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Series / The Wire

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"It's Baltimore, gentlemen. The gods will not save you."
Commissioner Ervin Burrell

The Wire is a Deconstruction of the Police Procedural and Criminal Procedural genres. Set in Baltimore, Maryland, the show examines with equal intensity the lives of characters on both sides of the law. The resulting drama is rife with social commentary and criticism. Co-created by former BPD cop Ed Burns and former Sun journalist David Simon, The Wire premiered on HBO on June 2, 2002 and ended on March 9, 2008, comprising 60 episodes over 5 seasons. A widescreen remaster was made in late 2014.

The most overt theme of the series is the notion that the "War on Drugs" is a complete and total failure in its current form of "lock up the drug dealers and throw away the key" logic. In addition, there is the more cynical notion that the institutions that make up the American way of life are irreversibly corrupt, and that it's impossible to reform them. To try to reform them is to be crushed by the system.


The show illustrates its messages through the lives of characters entrenched in various systems throughout the city. Starting with the police investigation of a single drug ring, the series broadens its scope with each season to incorporate other aspects of Baltimore life, including education, politics and the media, showing how each system affects the others and perpetuates the cycle of self-destruction.

Season One is focused on the police and the drug trade. One of the unique aspects of the show is that, rather than having a crime each week, each episode is just a chapter in a single, season-long case for a special Baltimore Police Department detail (later the BPD's Major Crimes Unit). Thus, the viewer sees in great detail the political wrangling on either side of the drug war, as financial constraints, personal vendettas and career opportunism get in the way of the guys just trying to do their jobs—whether those jobs are maintaining law and order or keeping up a steady supply of heroin to Baltimore's numerous "fiends."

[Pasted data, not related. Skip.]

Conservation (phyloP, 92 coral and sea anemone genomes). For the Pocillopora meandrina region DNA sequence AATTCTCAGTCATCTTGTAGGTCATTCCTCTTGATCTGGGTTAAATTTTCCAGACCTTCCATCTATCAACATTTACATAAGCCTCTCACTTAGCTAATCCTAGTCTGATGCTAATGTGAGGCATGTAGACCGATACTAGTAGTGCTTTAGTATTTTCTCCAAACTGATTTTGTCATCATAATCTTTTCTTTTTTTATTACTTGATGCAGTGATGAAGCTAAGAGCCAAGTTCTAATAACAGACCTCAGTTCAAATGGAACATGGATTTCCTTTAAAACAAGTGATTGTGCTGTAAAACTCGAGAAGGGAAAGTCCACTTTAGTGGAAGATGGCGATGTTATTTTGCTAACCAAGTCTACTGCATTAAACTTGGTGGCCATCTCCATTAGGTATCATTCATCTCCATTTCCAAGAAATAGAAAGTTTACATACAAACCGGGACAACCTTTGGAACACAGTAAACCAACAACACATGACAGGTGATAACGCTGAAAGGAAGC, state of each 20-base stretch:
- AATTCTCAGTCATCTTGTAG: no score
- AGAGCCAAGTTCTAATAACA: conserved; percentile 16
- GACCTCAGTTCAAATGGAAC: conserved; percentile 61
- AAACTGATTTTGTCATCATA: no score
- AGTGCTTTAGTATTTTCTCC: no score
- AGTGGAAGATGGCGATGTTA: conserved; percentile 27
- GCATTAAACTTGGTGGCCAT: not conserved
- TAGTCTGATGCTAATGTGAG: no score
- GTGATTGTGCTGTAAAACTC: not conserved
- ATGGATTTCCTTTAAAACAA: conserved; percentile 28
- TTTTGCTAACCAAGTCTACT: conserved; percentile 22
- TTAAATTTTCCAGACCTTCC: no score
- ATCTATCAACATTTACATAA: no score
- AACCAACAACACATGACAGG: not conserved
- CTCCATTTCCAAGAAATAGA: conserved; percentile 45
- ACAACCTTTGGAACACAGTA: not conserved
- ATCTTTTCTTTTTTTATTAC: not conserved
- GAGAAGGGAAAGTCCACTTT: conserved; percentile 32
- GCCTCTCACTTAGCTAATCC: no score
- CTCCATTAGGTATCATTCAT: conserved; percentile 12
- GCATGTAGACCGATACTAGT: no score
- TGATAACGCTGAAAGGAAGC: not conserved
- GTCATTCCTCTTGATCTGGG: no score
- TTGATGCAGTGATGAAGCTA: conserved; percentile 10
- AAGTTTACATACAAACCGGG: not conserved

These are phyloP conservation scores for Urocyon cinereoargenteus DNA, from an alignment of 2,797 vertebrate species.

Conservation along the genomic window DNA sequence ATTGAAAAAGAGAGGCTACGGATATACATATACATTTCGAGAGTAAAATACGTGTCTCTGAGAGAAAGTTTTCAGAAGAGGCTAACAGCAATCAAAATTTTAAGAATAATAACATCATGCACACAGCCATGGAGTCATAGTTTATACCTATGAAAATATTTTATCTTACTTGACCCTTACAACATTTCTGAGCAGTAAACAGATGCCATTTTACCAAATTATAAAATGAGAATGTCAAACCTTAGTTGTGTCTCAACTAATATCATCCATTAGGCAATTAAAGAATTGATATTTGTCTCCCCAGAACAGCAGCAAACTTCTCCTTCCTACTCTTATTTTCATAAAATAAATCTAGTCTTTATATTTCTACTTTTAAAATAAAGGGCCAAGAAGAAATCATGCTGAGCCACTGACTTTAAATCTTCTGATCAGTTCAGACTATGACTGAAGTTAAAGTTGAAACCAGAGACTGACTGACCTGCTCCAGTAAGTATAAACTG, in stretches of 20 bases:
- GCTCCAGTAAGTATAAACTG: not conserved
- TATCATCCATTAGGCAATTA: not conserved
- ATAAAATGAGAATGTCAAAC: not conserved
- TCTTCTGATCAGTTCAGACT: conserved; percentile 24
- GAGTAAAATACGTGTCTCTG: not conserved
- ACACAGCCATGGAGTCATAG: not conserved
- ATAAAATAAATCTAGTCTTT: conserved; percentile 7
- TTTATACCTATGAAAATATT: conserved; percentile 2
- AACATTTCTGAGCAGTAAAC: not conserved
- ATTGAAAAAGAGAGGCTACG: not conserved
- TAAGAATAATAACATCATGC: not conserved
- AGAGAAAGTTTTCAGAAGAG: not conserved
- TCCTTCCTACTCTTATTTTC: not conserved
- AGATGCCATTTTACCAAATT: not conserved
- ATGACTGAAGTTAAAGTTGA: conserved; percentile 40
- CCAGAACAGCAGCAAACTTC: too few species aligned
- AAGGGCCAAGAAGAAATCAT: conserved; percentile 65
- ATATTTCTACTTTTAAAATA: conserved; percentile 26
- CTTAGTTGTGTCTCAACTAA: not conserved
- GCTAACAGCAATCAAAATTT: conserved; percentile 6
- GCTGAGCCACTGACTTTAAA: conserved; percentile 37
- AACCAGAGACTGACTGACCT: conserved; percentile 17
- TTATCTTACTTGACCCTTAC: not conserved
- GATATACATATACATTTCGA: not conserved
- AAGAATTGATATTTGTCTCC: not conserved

Season Two expands the focus of the show to encompass the city of Baltimore's economics, examining how the failing docks perpetuate the drug trade. Well-meaning stevedore union manager Frank Sobotka struggles to keep the docks from dying by taking money from organized crime, but winds up deep in a criminal cover-up that threatens everything he's worked for. We also see how the drug trade deals with the power vacuum left in the wake of the previous season.

Season Three adds City Hall to the mix, looking in particular at the up-and-coming mayoral hopeful Tommy Carcetti as he plays all sides to get into a position of power. Meanwhile, the Major of the Western Baltimore Police District tries to end the War on Drugs in his area by unofficially legalizing drugs without telling his superiors, which inevitably gets him into conflict with them. Meanwhile in the drug trade focuses on how much "going legitimate" is possible while a dangerous new rival comes in. Thus, the season is able to show how street-level policing is dependent on the whims of those higher up the food chain and examine the issue of reform.